Our history – Lenin
Delve deeper into the history of our borough with our series of posts in collaboration with Islington Museum and the Local History Centre. All objects mentioned are on display or held at these venues. Read the full series here.
Bust of Vladimir Lenin, 1942
Leader of the 1917 Russian Revolution
This bust was the centrepiece of a monument erected in 1942 by Finsbury Council in London. It was designed by the Russian architect Berthold Lubetkin and presented by the Soviet Embassy. The monument stood in Holford Square, looking towards number 30, where Lenin had lived in 1902-3.
Vladimir Lenin (1870-1924) lived in Clerkenwell (now Islington) while he worked on his revolutionary newspaper Iskra (The Spark), sharing the office of a socialist publisher at 37a Clerkenwell Green; the address is now the Marx Memorial Library.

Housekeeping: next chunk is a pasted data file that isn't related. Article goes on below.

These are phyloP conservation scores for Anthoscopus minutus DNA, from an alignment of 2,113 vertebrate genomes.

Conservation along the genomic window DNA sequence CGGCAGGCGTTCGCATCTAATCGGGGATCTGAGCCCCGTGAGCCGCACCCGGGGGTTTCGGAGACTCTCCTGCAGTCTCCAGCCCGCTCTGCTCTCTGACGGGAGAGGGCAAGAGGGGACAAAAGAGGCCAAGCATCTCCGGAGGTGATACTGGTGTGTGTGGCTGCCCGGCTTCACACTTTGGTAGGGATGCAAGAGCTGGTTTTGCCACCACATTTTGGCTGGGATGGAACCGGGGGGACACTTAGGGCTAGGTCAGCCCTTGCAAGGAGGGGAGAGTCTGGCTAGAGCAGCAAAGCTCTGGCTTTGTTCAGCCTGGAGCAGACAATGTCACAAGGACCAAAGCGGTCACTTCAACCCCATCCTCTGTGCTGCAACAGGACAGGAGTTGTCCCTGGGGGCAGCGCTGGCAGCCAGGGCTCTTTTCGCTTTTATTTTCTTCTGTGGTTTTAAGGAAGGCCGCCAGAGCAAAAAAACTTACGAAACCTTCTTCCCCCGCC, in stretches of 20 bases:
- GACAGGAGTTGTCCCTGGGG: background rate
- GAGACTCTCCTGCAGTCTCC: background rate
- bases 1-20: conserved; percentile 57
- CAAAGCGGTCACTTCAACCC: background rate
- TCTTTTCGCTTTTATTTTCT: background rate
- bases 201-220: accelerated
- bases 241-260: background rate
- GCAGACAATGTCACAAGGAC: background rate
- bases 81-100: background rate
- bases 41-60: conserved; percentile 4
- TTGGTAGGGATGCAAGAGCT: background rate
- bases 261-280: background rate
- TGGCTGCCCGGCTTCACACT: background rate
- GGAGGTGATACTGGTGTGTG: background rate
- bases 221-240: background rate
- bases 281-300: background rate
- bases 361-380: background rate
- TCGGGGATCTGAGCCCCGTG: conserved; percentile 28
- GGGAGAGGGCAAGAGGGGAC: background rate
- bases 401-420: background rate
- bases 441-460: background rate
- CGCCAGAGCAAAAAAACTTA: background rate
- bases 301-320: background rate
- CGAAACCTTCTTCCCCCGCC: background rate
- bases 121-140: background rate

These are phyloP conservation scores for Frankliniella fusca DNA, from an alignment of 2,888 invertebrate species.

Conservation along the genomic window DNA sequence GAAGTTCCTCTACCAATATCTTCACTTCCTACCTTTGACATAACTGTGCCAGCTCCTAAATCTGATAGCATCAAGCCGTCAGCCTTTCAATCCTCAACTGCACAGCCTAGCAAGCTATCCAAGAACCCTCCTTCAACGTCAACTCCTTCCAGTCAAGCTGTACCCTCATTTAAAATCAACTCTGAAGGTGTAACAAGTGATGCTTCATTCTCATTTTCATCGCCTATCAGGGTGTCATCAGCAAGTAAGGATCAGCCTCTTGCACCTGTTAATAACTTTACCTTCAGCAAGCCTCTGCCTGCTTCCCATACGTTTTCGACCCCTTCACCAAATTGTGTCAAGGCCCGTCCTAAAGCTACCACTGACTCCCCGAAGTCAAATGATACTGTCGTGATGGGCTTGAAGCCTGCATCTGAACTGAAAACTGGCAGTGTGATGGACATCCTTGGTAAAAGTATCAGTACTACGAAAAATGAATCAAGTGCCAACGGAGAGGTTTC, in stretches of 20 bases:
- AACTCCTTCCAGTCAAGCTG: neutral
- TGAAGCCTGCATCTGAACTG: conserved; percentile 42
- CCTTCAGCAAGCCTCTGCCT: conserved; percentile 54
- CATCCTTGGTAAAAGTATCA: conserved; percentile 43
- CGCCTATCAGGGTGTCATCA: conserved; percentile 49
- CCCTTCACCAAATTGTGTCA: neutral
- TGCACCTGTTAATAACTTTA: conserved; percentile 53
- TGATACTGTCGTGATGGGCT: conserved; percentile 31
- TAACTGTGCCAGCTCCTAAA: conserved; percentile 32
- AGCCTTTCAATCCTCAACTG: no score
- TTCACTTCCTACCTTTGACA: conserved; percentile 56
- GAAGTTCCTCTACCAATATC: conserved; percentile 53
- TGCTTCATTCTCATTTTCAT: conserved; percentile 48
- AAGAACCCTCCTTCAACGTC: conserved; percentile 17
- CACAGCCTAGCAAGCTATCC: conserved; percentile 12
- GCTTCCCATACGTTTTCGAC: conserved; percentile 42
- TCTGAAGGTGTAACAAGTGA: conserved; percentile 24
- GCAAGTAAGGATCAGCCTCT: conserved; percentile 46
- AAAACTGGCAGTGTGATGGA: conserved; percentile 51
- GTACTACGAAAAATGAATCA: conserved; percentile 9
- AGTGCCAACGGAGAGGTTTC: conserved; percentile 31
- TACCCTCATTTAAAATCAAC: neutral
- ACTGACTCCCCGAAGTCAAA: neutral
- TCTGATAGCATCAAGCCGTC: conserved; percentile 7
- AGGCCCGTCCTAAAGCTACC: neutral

When Russia became Britain’s ally in the Second World War, socialist Finsbury Council planned the monument as a sign of friendship. Some however thought Communism should not be celebrated and the bust was later vandalised. It was moved into storage in 1951. Displayed at Islington Town Hall during the 1970s, it was again vandalised when red paint was thrown over it. The bust became one of the symbols of what the press called a ‘Looney Left’ council in the 1980s.
The bust was transferred to Islington Museum in 1996 where it is now on permanent display.